Gnostic - radicalizes conflict of good and bad, and posits opposing agents behind them. In the particular form given by Marcion, the world itself is bad, as is the demiurge who creates it. The God who saves souls trapped in the world is not responsible for creating it; salvation in fact consists in the destruction of this world.

Augustinean Christian - Early Christianity is confronted by Gnosticism with the intolerable prospect of an evil world which shows no signs of going away. Augustine salvages the goodness of the creation (and the unity of the creating and redeeming Gods) by assigning responsibility for what is bad in the world to the free will of man, and particularly to the inherited stain from the original misuse of this free will.

Blumenberg makes passing reference to Gnosticism "reoccupying the positions" of Neoplatonism. But doesn't Blumenberg's account fit better with a scheme rooted in substantive historical constants? Is the recurrence of the issue of what is bad in the world a substantive historical constant?

Blumenberg took issue at the end of Part I with critics of the modern world who looked for some wrong turn in the distant past of Western thought to account for supposedly pervasive defects in the present. Yet in finding the origin of Scholasticism's crisis in Augustine's turn, he pursues an line of analysis which at least looks similar in form. What can be said to distinguishes these cases? Is it that the problems Blumenberg diagnoses in late medieval thought were less pervasive than those seen by contemporary critics of modernity? In other words, does his analysis simply lack the same totalistic pretensions?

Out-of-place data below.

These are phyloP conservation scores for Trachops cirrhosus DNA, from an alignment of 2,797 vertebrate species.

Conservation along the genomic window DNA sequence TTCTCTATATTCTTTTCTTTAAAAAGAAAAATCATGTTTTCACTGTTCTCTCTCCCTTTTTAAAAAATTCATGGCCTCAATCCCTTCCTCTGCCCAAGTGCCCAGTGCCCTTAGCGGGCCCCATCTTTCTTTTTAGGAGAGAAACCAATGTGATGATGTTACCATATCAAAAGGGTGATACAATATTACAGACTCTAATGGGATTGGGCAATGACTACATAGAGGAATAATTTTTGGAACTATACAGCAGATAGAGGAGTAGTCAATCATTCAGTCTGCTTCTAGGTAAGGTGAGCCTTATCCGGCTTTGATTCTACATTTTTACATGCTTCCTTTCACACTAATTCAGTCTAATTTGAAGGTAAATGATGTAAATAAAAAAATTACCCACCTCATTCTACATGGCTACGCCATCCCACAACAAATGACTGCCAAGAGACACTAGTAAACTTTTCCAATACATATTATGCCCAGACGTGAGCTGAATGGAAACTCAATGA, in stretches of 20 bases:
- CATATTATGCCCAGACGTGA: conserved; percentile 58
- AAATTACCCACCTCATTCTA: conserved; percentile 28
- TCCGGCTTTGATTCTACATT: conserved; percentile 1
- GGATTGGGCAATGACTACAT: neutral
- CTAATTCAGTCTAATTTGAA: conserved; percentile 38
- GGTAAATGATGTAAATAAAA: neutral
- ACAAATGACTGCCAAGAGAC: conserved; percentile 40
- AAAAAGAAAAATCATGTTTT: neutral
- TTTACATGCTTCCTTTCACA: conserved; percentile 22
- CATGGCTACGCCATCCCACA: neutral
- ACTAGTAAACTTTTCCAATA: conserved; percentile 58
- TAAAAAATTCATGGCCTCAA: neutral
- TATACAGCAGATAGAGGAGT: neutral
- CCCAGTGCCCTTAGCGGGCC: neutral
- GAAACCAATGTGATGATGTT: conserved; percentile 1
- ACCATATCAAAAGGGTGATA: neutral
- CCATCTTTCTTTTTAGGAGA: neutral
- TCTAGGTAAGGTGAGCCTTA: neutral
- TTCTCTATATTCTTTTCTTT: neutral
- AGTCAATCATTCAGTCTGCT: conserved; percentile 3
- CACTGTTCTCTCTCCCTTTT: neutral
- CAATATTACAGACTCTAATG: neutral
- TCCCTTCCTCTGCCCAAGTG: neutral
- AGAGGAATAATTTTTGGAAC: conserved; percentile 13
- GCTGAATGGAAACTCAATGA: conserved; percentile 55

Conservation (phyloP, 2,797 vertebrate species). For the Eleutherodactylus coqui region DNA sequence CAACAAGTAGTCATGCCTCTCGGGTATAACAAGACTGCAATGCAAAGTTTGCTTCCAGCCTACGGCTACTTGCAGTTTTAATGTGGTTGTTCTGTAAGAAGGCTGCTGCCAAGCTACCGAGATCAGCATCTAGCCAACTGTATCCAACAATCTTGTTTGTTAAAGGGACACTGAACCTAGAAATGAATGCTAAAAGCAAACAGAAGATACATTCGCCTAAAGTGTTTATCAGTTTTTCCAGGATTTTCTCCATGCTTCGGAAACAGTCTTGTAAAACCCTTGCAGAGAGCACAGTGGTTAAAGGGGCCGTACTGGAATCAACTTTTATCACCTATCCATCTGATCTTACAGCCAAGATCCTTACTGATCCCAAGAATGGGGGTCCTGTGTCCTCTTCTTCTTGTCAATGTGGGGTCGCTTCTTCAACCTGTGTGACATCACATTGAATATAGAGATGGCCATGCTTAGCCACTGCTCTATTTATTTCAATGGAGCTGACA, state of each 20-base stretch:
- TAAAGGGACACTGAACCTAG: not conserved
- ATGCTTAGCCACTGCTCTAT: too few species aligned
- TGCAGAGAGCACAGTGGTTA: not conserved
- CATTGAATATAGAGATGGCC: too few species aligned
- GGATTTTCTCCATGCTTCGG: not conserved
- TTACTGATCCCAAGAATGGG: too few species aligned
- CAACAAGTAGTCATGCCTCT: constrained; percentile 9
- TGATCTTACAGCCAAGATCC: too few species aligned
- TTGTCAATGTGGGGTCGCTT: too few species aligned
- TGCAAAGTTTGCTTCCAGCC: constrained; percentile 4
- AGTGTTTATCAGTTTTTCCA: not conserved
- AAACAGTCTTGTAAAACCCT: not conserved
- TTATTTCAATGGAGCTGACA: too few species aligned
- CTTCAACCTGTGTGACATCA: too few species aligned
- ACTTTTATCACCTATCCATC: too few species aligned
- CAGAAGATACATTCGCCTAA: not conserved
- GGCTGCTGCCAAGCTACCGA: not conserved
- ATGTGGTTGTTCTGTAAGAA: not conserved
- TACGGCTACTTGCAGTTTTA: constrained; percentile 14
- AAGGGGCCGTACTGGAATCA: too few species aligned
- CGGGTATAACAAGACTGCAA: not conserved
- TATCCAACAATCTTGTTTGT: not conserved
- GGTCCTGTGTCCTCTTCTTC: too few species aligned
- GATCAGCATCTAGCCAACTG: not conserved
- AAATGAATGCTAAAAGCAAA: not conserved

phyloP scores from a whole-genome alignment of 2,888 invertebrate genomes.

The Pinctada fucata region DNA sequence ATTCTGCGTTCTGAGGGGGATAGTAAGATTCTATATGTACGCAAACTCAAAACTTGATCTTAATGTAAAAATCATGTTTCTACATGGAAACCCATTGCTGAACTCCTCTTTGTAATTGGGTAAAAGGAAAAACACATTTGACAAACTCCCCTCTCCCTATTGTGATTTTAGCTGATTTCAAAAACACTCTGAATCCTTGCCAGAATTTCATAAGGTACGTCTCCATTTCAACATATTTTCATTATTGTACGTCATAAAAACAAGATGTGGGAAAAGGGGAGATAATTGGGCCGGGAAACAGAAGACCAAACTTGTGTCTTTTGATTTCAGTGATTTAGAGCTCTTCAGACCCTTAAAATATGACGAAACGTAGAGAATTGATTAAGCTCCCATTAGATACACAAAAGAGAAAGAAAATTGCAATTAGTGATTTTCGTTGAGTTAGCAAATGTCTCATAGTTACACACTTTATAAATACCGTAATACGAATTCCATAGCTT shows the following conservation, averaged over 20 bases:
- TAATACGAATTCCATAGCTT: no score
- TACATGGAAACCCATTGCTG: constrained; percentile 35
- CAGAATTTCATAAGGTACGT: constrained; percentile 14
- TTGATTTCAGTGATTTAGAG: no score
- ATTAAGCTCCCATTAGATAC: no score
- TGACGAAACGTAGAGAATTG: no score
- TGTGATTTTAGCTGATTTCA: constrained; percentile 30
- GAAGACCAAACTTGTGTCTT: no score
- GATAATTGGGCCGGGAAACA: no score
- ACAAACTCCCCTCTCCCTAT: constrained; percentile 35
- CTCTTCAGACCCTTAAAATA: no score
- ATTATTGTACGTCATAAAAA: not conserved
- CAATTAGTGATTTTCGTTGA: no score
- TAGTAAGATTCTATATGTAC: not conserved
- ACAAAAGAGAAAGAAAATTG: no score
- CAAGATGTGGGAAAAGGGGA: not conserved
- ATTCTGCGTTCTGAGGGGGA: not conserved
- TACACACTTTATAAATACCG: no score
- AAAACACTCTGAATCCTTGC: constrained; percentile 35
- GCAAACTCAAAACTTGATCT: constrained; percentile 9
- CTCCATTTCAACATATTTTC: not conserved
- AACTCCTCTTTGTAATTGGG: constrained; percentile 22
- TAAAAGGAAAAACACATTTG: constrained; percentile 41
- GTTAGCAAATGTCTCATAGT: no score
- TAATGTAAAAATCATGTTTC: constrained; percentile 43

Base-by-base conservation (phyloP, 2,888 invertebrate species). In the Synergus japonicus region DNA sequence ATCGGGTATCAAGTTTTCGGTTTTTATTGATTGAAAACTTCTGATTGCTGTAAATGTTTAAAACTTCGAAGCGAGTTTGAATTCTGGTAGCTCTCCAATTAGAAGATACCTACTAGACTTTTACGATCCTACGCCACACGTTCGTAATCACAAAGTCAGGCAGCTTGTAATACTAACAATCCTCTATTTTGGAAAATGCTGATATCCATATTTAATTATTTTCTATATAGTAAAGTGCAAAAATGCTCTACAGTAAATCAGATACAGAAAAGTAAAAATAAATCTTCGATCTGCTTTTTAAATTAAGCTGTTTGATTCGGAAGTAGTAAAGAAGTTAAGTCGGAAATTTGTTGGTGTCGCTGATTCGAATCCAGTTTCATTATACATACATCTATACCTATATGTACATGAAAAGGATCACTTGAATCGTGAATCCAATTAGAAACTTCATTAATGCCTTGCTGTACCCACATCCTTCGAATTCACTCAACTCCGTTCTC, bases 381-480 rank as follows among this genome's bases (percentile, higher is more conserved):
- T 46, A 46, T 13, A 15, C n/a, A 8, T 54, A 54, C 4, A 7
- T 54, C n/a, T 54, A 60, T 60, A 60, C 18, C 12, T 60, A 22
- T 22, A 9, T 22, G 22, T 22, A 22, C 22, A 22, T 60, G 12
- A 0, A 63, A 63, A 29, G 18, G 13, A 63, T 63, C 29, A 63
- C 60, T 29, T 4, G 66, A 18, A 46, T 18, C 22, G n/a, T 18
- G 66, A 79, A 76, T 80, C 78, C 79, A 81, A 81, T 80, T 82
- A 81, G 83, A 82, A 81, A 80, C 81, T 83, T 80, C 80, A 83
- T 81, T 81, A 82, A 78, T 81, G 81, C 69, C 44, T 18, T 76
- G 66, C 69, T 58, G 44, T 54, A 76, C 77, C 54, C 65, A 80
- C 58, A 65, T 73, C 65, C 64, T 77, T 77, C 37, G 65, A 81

Hans Blumenberg, The Legitimacy of the Modern Age: Part I, Chapter 9

We take an excursion through the literary uses of theological language (and vice-versa, for that matter). In brief, using religious vocabulary for dramatic effect shouldn't be confused with expressing religious ideas.

Towards the end, we have a tussle with other indictments of the legitimacy of the modern age; phenomenology and critical theory are brought into the dock for arraignment.

118-119: "Whether people's readiness to entertain assertions of objective guilt derives from an existential guiltiness of Dasein vis-a-vis its possibilities, as Heidegger suggested in Being and Time, or from the "societal delusion system" of Adorno's Negative Dialectics, in any case it is the high degree of indefiniteness of the complexes that are described in these ways that equips them to accept a variety of specific forms. Discontent is given retrospective self-evidence. This is not what gives rise to or stabilizes a theorem like that of secularization, but it certainly does serve to explain its success. The suggestion of a distant event that is responsible for what is wrong in the present -- a suggestion with which the secularization theorem also presents us -- is (not the only, but) an additional reason why the category of secularization is in need of a critique."

Tuesday, January 1, 2008

Deja vu (Paul Kennedy, The Rise and Fall of the Great Powers, pp. 240-241)